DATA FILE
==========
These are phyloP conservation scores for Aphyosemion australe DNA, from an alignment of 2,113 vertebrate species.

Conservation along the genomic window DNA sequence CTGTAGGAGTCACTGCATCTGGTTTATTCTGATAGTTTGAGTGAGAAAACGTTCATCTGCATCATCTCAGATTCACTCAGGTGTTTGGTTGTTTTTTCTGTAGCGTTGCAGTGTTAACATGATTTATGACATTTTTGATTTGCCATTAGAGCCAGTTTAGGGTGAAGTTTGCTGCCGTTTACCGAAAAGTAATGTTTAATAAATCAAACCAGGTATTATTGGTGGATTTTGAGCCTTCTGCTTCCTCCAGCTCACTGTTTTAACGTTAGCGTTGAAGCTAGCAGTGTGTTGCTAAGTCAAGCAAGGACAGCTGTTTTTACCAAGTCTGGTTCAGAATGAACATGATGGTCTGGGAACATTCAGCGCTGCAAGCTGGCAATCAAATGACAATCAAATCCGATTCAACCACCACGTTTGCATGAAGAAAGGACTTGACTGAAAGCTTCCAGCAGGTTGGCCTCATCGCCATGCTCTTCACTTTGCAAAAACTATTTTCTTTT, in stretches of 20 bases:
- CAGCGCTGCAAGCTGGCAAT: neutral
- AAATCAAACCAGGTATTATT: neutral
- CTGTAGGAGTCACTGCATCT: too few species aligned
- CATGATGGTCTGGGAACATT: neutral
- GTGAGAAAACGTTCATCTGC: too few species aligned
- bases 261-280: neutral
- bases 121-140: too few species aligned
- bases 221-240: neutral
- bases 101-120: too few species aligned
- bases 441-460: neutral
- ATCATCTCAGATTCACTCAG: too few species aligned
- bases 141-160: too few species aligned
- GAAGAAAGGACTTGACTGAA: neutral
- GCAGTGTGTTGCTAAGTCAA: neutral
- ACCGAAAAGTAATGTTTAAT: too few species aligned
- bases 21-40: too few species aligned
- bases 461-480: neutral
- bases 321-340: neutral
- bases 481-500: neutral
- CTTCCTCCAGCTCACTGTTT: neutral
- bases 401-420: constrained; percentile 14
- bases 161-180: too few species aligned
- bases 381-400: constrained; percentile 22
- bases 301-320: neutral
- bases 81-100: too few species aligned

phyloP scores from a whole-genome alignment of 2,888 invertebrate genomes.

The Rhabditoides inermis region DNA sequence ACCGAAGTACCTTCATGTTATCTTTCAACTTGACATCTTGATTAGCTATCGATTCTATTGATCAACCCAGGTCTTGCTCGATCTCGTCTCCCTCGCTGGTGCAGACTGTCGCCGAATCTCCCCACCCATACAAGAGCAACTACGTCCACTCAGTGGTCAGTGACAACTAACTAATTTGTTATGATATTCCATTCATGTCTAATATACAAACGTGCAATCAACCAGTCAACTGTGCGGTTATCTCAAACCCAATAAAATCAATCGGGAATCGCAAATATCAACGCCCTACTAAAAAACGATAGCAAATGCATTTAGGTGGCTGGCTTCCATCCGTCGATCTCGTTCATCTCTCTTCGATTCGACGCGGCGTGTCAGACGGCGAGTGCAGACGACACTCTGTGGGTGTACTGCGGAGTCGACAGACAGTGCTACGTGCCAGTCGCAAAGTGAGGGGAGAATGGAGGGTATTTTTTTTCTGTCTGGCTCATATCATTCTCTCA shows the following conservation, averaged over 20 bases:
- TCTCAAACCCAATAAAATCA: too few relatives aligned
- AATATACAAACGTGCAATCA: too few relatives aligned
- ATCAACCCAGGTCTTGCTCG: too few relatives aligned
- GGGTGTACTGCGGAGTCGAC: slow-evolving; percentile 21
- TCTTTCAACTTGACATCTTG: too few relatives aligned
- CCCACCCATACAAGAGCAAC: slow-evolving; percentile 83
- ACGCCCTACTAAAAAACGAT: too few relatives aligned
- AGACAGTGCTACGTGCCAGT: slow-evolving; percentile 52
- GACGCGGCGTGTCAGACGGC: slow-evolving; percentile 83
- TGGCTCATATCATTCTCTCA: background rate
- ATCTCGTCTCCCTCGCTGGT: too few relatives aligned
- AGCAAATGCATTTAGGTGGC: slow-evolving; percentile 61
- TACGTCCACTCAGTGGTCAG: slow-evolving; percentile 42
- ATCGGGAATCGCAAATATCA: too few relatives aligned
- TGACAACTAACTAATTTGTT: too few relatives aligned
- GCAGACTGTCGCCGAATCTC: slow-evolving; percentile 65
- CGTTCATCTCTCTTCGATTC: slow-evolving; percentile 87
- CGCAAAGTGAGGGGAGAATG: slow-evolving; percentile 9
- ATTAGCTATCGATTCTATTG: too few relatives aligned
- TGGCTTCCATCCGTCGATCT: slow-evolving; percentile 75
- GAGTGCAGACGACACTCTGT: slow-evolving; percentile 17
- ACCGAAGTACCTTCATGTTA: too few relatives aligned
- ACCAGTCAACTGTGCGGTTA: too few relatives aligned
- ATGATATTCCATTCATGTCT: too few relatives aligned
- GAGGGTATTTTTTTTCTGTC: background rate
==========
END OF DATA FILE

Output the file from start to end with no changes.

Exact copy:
These are phyloP conservation scores for Aphyosemion australe DNA, from an alignment of 2,113 vertebrate species.

Conservation along the genomic window DNA sequence CTGTAGGAGTCACTGCATCTGGTTTATTCTGATAGTTTGAGTGAGAAAACGTTCATCTGCATCATCTCAGATTCACTCAGGTGTTTGGTTGTTTTTTCTGTAGCGTTGCAGTGTTAACATGATTTATGACATTTTTGATTTGCCATTAGAGCCAGTTTAGGGTGAAGTTTGCTGCCGTTTACCGAAAAGTAATGTTTAATAAATCAAACCAGGTATTATTGGTGGATTTTGAGCCTTCTGCTTCCTCCAGCTCACTGTTTTAACGTTAGCGTTGAAGCTAGCAGTGTGTTGCTAAGTCAAGCAAGGACAGCTGTTTTTACCAAGTCTGGTTCAGAATGAACATGATGGTCTGGGAACATTCAGCGCTGCAAGCTGGCAATCAAATGACAATCAAATCCGATTCAACCACCACGTTTGCATGAAGAAAGGACTTGACTGAAAGCTTCCAGCAGGTTGGCCTCATCGCCATGCTCTTCACTTTGCAAAAACTATTTTCTTTT, in stretches of 20 bases:
- CAGCGCTGCAAGCTGGCAAT: neutral
- AAATCAAACCAGGTATTATT: neutral
- CTGTAGGAGTCACTGCATCT: too few species aligned
- CATGATGGTCTGGGAACATT: neutral
- GTGAGAAAACGTTCATCTGC: too few species aligned
- bases 261-280: neutral
- bases 121-140: too few species aligned
- bases 221-240: neutral
- bases 101-120: too few species aligned
- bases 441-460: neutral
- ATCATCTCAGATTCACTCAG: too few species aligned
- bases 141-160: too few species aligned
- GAAGAAAGGACTTGACTGAA: neutral
- GCAGTGTGTTGCTAAGTCAA: neutral
- ACCGAAAAGTAATGTTTAAT: too few species aligned
- bases 21-40: too few species aligned
- bases 461-480: neutral
- bases 321-340: neutral
- bases 481-500: neutral
- CTTCCTCCAGCTCACTGTTT: neutral
- bases 401-420: constrained; percentile 14
- bases 161-180: too few species aligned
- bases 381-400: constrained; percentile 22
- bases 301-320: neutral
- bases 81-100: too few species aligned

phyloP scores from a whole-genome alignment of 2,888 invertebrate genomes.

The Rhabditoides inermis region DNA sequence ACCGAAGTACCTTCATGTTATCTTTCAACTTGACATCTTGATTAGCTATCGATTCTATTGATCAACCCAGGTCTTGCTCGATCTCGTCTCCCTCGCTGGTGCAGACTGTCGCCGAATCTCCCCACCCATACAAGAGCAACTACGTCCACTCAGTGGTCAGTGACAACTAACTAATTTGTTATGATATTCCATTCATGTCTAATATACAAACGTGCAATCAACCAGTCAACTGTGCGGTTATCTCAAACCCAATAAAATCAATCGGGAATCGCAAATATCAACGCCCTACTAAAAAACGATAGCAAATGCATTTAGGTGGCTGGCTTCCATCCGTCGATCTCGTTCATCTCTCTTCGATTCGACGCGGCGTGTCAGACGGCGAGTGCAGACGACACTCTGTGGGTGTACTGCGGAGTCGACAGACAGTGCTACGTGCCAGTCGCAAAGTGAGGGGAGAATGGAGGGTATTTTTTTTCTGTCTGGCTCATATCATTCTCTCA shows the following conservation, averaged over 20 bases:
- TCTCAAACCCAATAAAATCA: too few relatives aligned
- AATATACAAACGTGCAATCA: too few relatives aligned
- ATCAACCCAGGTCTTGCTCG: too few relatives aligned
- GGGTGTACTGCGGAGTCGAC: slow-evolving; percentile 21
- TCTTTCAACTTGACATCTTG: too few relatives aligned
- CCCACCCATACAAGAGCAAC: slow-evolving; percentile 83
- ACGCCCTACTAAAAAACGAT: too few relatives aligned
- AGACAGTGCTACGTGCCAGT: slow-evolving; percentile 52
- GACGCGGCGTGTCAGACGGC: slow-evolving; percentile 83
- TGGCTCATATCATTCTCTCA: background rate
- ATCTCGTCTCCCTCGCTGGT: too few relatives aligned
- AGCAAATGCATTTAGGTGGC: slow-evolving; percentile 61
- TACGTCCACTCAGTGGTCAG: slow-evolving; percentile 42
- ATCGGGAATCGCAAATATCA: too few relatives aligned
- TGACAACTAACTAATTTGTT: too few relatives aligned
- GCAGACTGTCGCCGAATCTC: slow-evolving; percentile 65
- CGTTCATCTCTCTTCGATTC: slow-evolving; percentile 87
- CGCAAAGTGAGGGGAGAATG: slow-evolving; percentile 9
- ATTAGCTATCGATTCTATTG: too few relatives aligned
- TGGCTTCCATCCGTCGATCT: slow-evolving; percentile 75
- GAGTGCAGACGACACTCTGT: slow-evolving; percentile 17
- ACCGAAGTACCTTCATGTTA: too few relatives aligned
- ACCAGTCAACTGTGCGGTTA: too few relatives aligned
- ATGATATTCCATTCATGTCT: too few relatives aligned
- GAGGGTATTTTTTTTCTGTC: background rate